• Give me an example of an important goal which you had set in the past and tell me about your success in reaching it.
  • Describe a situation in which you were able to use persuasion to successfully convince someone to see things your way.
  • Describe an instance when you had to think on your feet to remove yourself from a difficult situation.
  • Give me a specific example of a time when you used good judgment and logic in solving a problem.
  • By providing examples, convince me that you can adapt to a wide variety of people, situations and environments.
  • Describe a time on any job that you held in which you were faced with problems or stresses that tested your coping skills.
  • Tell me about a time in which you had to use your written communication skills in order to get an important point across.
  • Give me a specific occasion in which you conformed to a policy with which you did not agree.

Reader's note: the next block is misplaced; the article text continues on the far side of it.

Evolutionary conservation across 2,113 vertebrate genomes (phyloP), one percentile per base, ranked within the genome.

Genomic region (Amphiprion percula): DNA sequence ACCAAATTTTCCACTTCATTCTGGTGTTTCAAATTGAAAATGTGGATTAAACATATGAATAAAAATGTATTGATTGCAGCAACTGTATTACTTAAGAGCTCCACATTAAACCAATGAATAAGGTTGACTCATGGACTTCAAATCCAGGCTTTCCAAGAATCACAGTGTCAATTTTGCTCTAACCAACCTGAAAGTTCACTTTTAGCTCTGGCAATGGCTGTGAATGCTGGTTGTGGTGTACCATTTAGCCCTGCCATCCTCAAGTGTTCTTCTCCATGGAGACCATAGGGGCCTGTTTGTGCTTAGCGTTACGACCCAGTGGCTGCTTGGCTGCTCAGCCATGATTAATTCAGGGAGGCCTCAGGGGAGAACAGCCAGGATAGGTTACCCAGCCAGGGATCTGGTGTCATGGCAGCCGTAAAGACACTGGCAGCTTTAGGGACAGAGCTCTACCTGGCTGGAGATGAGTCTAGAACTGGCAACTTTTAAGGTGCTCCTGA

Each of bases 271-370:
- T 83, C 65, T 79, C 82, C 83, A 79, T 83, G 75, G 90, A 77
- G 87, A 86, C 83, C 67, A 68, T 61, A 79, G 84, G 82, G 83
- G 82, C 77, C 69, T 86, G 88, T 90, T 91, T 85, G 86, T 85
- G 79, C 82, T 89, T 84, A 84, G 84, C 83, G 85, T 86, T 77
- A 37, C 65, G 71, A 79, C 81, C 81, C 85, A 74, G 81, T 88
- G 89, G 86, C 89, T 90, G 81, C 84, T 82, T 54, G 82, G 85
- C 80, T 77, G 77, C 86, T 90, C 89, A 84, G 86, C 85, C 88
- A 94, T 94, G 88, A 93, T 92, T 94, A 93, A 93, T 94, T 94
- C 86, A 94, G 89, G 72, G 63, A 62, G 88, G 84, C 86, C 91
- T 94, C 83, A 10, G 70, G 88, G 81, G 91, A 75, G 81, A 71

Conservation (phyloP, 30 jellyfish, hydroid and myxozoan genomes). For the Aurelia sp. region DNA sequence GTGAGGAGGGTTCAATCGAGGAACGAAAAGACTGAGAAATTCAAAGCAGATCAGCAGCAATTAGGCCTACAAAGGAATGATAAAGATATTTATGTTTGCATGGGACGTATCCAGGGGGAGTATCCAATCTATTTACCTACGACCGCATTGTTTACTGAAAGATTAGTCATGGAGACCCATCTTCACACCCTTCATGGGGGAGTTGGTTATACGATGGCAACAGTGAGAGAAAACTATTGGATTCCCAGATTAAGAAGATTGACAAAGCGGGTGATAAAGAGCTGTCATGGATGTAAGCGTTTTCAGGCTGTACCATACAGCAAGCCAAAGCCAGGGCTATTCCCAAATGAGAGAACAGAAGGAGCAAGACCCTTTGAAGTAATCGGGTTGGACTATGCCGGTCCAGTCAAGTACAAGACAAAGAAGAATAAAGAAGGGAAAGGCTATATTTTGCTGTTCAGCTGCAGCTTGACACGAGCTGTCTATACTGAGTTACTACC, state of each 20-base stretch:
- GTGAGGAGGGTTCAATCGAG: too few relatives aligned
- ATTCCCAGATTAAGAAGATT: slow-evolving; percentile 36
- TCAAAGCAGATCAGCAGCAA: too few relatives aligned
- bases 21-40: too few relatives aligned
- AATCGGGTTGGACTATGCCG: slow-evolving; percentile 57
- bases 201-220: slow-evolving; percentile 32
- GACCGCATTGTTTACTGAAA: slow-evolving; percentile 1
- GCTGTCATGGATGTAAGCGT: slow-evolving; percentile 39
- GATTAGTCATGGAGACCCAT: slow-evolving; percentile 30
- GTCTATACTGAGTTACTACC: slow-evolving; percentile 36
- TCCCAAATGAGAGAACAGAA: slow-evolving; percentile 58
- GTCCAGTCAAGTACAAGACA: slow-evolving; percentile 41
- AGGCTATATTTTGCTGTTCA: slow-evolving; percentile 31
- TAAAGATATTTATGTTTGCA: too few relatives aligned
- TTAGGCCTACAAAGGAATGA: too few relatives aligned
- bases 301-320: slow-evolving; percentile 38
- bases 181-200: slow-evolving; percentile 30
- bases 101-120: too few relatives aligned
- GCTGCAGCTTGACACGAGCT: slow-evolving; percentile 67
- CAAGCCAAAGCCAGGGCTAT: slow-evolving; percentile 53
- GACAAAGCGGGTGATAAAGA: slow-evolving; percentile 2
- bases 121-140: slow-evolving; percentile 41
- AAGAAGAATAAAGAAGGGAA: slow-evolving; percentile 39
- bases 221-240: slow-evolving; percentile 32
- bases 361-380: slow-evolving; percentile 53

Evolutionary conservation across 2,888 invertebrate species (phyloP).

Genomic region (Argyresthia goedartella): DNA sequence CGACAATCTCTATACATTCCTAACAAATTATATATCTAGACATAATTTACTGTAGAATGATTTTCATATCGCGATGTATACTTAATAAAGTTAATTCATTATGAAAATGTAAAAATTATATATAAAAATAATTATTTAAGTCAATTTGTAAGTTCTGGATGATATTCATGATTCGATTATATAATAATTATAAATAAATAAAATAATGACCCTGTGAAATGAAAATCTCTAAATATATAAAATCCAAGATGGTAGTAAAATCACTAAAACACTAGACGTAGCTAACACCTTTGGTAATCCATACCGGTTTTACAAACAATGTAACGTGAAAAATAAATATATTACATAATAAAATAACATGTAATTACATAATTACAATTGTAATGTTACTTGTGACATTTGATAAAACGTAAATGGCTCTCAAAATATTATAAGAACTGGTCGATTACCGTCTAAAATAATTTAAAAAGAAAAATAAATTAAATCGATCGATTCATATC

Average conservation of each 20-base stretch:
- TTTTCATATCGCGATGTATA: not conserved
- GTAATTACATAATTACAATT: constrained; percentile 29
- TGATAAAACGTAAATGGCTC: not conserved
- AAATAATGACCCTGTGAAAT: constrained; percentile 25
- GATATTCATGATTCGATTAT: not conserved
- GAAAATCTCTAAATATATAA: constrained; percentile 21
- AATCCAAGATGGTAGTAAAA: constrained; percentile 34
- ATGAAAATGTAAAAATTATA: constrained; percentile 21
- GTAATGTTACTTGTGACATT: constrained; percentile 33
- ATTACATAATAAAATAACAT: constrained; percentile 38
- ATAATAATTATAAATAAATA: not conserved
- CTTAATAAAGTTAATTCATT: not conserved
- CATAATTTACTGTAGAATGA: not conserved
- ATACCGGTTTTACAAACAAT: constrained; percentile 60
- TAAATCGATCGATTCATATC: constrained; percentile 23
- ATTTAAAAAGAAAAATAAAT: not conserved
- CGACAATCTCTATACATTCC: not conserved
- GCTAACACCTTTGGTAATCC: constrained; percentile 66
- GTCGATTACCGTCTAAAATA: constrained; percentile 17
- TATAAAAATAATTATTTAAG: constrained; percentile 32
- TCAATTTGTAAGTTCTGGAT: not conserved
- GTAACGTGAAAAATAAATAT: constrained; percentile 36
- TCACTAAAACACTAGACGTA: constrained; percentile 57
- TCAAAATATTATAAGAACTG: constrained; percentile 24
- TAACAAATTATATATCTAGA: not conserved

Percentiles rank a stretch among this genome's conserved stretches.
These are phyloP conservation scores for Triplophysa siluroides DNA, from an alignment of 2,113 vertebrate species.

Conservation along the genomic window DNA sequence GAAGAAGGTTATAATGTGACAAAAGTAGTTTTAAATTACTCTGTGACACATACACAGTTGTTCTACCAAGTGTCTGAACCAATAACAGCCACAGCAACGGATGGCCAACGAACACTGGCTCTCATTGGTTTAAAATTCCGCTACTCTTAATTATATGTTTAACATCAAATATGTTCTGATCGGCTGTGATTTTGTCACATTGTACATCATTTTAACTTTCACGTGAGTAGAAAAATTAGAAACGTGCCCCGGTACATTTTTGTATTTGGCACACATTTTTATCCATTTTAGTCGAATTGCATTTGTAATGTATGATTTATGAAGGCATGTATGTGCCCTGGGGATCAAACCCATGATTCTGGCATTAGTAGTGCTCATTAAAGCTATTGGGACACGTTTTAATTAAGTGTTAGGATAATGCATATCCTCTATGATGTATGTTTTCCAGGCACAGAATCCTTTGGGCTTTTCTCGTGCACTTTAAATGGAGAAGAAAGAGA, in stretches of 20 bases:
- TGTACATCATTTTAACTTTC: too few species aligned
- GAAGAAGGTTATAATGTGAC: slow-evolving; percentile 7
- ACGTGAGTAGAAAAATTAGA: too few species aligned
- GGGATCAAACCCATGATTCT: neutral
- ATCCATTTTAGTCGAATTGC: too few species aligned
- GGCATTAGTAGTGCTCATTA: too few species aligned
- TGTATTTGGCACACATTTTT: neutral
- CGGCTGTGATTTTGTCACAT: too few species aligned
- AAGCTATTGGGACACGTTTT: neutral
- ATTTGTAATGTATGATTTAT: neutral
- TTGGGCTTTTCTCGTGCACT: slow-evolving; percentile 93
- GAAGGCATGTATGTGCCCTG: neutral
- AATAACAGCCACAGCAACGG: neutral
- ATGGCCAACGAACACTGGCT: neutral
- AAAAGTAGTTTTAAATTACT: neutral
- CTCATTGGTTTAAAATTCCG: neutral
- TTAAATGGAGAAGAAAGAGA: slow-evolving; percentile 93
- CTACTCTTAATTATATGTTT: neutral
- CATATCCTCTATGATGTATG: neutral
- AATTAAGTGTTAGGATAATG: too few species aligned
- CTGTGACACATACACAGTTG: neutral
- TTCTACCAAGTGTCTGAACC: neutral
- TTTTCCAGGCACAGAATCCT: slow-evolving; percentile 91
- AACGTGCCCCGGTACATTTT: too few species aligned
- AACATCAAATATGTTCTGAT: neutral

• Tell me about a time when you had to go above and beyond the call of duty in order to get a job done.
  • Give me an example of a time when you were able to successfully communicate with another person even when that individual may not have personally liked you (or vice versa).

The second interview

It is common for an employer to conduct a second interview before making an offer. The second interview provides the opportunity for you to meet other people in the team. All the rules from the first interview apply to the second. It is usually a more relaxed process but you are still being assessed as to your fit with the team.

Reference checks